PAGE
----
No. 2 Best: Vancouver acquires Tanner Pearson from Pittsburgh for Erik Gudbranson
Yes, Tanner Pearson’s offensive play has regressed this year and yes, Benning gave him a bad contract. But there was a point last year where Pearson led Vancouver in even strength goals since his acquisition.
Add in the fact that Benning shed Gudbranson and that Pearson has remained defensively responsible, and this trade has worked out well for Vancouver. His chemistry with Bo Horvat is just an added bonus.
No. 2 Worst: Vancouver acquires Linus Karlsson from San Jose for Jonathan Dahlen
As bad as the McCann trade was, Gudbranson at least gave the Canucks NHL games. Plus there was some reasoning behind it, as misguided as it may have been.
This trade was doomed from the start. The Canucks had soured on Jonathan Dahlen for whatever reason and just decided to dump him, because nothing says good asset management like giving up on a prospect at 21 years old.
Dahlen has broken into the NHL this year, and his 0.58 points per game would be third amongst Canuck forwards, behind only Conor Garland and J.T. Miller. Karlsson is now 22 and may not ever play North American hockey.
No. 1 Best: Vancouver acquires J.T. Miller for Marek Mazanec, first round pick and a third round pick
Are his temper tantrums and occasional defensive lapses frustrating? Yes. Has he also been the Canucks best forward the last three seasons? Yes. Miller has done nothing but produce since being acquired by the Canucks.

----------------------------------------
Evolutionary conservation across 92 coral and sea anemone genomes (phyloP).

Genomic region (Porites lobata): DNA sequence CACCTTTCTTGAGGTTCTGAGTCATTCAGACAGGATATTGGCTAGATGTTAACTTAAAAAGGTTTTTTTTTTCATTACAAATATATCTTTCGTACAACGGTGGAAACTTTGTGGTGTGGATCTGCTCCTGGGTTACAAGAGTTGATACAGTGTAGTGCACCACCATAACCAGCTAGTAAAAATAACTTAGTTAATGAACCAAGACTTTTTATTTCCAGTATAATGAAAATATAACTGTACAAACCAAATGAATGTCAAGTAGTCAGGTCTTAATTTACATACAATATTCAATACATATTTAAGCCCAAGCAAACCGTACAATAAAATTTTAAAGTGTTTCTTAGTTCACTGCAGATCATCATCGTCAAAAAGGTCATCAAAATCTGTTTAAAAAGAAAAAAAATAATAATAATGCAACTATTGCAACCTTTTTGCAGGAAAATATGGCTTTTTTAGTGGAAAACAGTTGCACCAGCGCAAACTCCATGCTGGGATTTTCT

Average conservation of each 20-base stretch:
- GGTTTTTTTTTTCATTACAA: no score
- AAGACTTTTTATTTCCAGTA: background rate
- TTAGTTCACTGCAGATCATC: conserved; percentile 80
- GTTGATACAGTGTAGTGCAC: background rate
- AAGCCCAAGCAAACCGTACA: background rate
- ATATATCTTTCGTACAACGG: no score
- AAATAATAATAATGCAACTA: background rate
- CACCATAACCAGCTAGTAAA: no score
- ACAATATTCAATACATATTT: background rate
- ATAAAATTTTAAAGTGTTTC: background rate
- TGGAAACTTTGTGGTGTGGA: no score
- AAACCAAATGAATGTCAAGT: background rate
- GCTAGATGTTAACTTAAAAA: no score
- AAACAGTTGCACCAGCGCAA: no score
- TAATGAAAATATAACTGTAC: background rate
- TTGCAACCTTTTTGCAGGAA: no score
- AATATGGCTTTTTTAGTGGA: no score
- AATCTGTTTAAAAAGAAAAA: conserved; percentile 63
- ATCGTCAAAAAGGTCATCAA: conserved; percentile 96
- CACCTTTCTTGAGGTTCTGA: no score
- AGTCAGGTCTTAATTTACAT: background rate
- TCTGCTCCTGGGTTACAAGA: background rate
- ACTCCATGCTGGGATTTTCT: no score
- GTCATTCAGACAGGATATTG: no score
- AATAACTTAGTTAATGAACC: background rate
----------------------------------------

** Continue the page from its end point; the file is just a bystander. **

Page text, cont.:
Timing of the deal aside, Vancouver got a bonafide top-line forward in this deal and one that has lived up to the expectations and the price of the deal. His name has been brought up in trade rumours, but Miller is the type of player you keep, not ship off.
No. 1 Worst: Vancouver acquires Adam Clendening from Chicago for Gustav Forsling
This trade is so infuriating because it was so utterly pointless. Adam Clendening was a 22-year old that had played 25 NHL games. Gustav Forsling was coming off a huge World Juniors performance in which he turned a lot of heads.
Clendening gave the Canucks 17 games. Forsling has played 189 games with the Blackhawks and Panthers and has emerged as one of the best puck moving defensemen in the league last year. He’s taken a slight step back but is still an analytical darling. Above all else, he’s a legitimate top four defenseman, something Vancouver barely has right now.
The Canucks would be a better team, plain and simple with Forsling. Instead, they got 17 uneventful games of Clendening, who hasn’t played in the NHL in almost three years.